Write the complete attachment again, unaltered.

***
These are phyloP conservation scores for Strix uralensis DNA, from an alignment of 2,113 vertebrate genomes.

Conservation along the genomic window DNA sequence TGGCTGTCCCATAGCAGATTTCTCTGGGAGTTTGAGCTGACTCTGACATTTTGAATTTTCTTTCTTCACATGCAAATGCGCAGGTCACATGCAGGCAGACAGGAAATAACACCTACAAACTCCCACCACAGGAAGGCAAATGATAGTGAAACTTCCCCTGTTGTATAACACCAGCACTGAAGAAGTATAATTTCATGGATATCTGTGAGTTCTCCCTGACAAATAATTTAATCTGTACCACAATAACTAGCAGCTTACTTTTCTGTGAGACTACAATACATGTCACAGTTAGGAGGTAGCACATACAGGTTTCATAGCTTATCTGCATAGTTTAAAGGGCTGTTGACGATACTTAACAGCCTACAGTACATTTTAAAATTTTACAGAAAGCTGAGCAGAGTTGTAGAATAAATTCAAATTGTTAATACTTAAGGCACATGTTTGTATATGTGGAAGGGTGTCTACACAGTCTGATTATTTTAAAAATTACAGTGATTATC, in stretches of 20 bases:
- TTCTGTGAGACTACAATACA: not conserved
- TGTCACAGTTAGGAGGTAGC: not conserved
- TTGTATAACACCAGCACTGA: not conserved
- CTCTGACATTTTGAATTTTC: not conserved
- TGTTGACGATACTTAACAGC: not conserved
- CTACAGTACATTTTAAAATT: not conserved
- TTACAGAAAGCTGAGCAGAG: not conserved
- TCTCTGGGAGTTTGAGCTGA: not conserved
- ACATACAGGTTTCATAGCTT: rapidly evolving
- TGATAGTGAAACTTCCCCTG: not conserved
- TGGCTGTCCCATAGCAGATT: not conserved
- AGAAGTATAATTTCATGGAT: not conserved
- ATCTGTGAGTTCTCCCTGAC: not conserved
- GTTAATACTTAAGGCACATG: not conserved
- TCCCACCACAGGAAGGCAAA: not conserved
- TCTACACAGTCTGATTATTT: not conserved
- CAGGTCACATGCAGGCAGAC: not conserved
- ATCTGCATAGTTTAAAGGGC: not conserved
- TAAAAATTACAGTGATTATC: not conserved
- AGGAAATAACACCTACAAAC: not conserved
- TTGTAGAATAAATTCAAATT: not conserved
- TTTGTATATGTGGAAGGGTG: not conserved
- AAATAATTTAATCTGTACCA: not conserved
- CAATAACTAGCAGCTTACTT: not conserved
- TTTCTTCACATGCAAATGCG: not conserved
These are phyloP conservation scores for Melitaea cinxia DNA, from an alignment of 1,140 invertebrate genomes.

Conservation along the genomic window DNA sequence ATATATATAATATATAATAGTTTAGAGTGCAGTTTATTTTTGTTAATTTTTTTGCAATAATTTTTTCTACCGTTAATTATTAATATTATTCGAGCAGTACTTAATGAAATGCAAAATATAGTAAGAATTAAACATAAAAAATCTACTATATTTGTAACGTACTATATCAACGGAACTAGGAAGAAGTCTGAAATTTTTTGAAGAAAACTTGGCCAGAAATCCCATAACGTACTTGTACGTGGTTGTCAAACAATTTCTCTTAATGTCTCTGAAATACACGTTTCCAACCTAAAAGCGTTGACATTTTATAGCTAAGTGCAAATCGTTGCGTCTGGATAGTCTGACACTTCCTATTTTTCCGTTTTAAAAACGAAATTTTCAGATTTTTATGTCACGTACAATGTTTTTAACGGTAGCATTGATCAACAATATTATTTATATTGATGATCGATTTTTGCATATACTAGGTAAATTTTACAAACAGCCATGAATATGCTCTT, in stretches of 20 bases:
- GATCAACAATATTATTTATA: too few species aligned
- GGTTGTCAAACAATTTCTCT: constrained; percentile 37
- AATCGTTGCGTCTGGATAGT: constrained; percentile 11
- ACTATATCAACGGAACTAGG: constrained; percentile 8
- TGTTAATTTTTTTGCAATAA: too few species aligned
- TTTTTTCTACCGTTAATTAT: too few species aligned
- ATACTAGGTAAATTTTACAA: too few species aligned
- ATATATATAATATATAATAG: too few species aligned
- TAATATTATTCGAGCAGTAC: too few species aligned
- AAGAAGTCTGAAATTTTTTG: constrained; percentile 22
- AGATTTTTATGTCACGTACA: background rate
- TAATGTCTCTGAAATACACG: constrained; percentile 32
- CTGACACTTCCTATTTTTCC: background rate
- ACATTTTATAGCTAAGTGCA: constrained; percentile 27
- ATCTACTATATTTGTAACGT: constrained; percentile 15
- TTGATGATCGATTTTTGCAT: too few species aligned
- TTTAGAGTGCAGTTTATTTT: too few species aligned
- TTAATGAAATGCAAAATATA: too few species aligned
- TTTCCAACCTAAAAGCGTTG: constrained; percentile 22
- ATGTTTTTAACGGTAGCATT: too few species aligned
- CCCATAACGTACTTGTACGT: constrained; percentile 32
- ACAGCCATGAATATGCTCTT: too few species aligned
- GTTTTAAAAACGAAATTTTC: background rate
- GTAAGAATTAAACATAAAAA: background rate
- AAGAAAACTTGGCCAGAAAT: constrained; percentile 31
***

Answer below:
These are phyloP conservation scores for Strix uralensis DNA, from an alignment of 2,113 vertebrate genomes.

Conservation along the genomic window DNA sequence TGGCTGTCCCATAGCAGATTTCTCTGGGAGTTTGAGCTGACTCTGACATTTTGAATTTTCTTTCTTCACATGCAAATGCGCAGGTCACATGCAGGCAGACAGGAAATAACACCTACAAACTCCCACCACAGGAAGGCAAATGATAGTGAAACTTCCCCTGTTGTATAACACCAGCACTGAAGAAGTATAATTTCATGGATATCTGTGAGTTCTCCCTGACAAATAATTTAATCTGTACCACAATAACTAGCAGCTTACTTTTCTGTGAGACTACAATACATGTCACAGTTAGGAGGTAGCACATACAGGTTTCATAGCTTATCTGCATAGTTTAAAGGGCTGTTGACGATACTTAACAGCCTACAGTACATTTTAAAATTTTACAGAAAGCTGAGCAGAGTTGTAGAATAAATTCAAATTGTTAATACTTAAGGCACATGTTTGTATATGTGGAAGGGTGTCTACACAGTCTGATTATTTTAAAAATTACAGTGATTATC, in stretches of 20 bases:
- TTCTGTGAGACTACAATACA: not conserved
- TGTCACAGTTAGGAGGTAGC: not conserved
- TTGTATAACACCAGCACTGA: not conserved
- CTCTGACATTTTGAATTTTC: not conserved
- TGTTGACGATACTTAACAGC: not conserved
- CTACAGTACATTTTAAAATT: not conserved
- TTACAGAAAGCTGAGCAGAG: not conserved
- TCTCTGGGAGTTTGAGCTGA: not conserved
- ACATACAGGTTTCATAGCTT: rapidly evolving
- TGATAGTGAAACTTCCCCTG: not conserved
- TGGCTGTCCCATAGCAGATT: not conserved
- AGAAGTATAATTTCATGGAT: not conserved
- ATCTGTGAGTTCTCCCTGAC: not conserved
- GTTAATACTTAAGGCACATG: not conserved
- TCCCACCACAGGAAGGCAAA: not conserved
- TCTACACAGTCTGATTATTT: not conserved
- CAGGTCACATGCAGGCAGAC: not conserved
- ATCTGCATAGTTTAAAGGGC: not conserved
- TAAAAATTACAGTGATTATC: not conserved
- AGGAAATAACACCTACAAAC: not conserved
- TTGTAGAATAAATTCAAATT: not conserved
- TTTGTATATGTGGAAGGGTG: not conserved
- AAATAATTTAATCTGTACCA: not conserved
- CAATAACTAGCAGCTTACTT: not conserved
- TTTCTTCACATGCAAATGCG: not conserved
These are phyloP conservation scores for Melitaea cinxia DNA, from an alignment of 1,140 invertebrate genomes.

Conservation along the genomic window DNA sequence ATATATATAATATATAATAGTTTAGAGTGCAGTTTATTTTTGTTAATTTTTTTGCAATAATTTTTTCTACCGTTAATTATTAATATTATTCGAGCAGTACTTAATGAAATGCAAAATATAGTAAGAATTAAACATAAAAAATCTACTATATTTGTAACGTACTATATCAACGGAACTAGGAAGAAGTCTGAAATTTTTTGAAGAAAACTTGGCCAGAAATCCCATAACGTACTTGTACGTGGTTGTCAAACAATTTCTCTTAATGTCTCTGAAATACACGTTTCCAACCTAAAAGCGTTGACATTTTATAGCTAAGTGCAAATCGTTGCGTCTGGATAGTCTGACACTTCCTATTTTTCCGTTTTAAAAACGAAATTTTCAGATTTTTATGTCACGTACAATGTTTTTAACGGTAGCATTGATCAACAATATTATTTATATTGATGATCGATTTTTGCATATACTAGGTAAATTTTACAAACAGCCATGAATATGCTCTT, in stretches of 20 bases:
- GATCAACAATATTATTTATA: too few species aligned
- GGTTGTCAAACAATTTCTCT: constrained; percentile 37
- AATCGTTGCGTCTGGATAGT: constrained; percentile 11
- ACTATATCAACGGAACTAGG: constrained; percentile 8
- TGTTAATTTTTTTGCAATAA: too few species aligned
- TTTTTTCTACCGTTAATTAT: too few species aligned
- ATACTAGGTAAATTTTACAA: too few species aligned
- ATATATATAATATATAATAG: too few species aligned
- TAATATTATTCGAGCAGTAC: too few species aligned
- AAGAAGTCTGAAATTTTTTG: constrained; percentile 22
- AGATTTTTATGTCACGTACA: background rate
- TAATGTCTCTGAAATACACG: constrained; percentile 32
- CTGACACTTCCTATTTTTCC: background rate
- ACATTTTATAGCTAAGTGCA: constrained; percentile 27
- ATCTACTATATTTGTAACGT: constrained; percentile 15
- TTGATGATCGATTTTTGCAT: too few species aligned
- TTTAGAGTGCAGTTTATTTT: too few species aligned
- TTAATGAAATGCAAAATATA: too few species aligned
- TTTCCAACCTAAAAGCGTTG: constrained; percentile 22
- ATGTTTTTAACGGTAGCATT: too few species aligned
- CCCATAACGTACTTGTACGT: constrained; percentile 32
- ACAGCCATGAATATGCTCTT: too few species aligned
- GTTTTAAAAACGAAATTTTC: background rate
- GTAAGAATTAAACATAAAAA: background rate
- AAGAAAACTTGGCCAGAAAT: constrained; percentile 31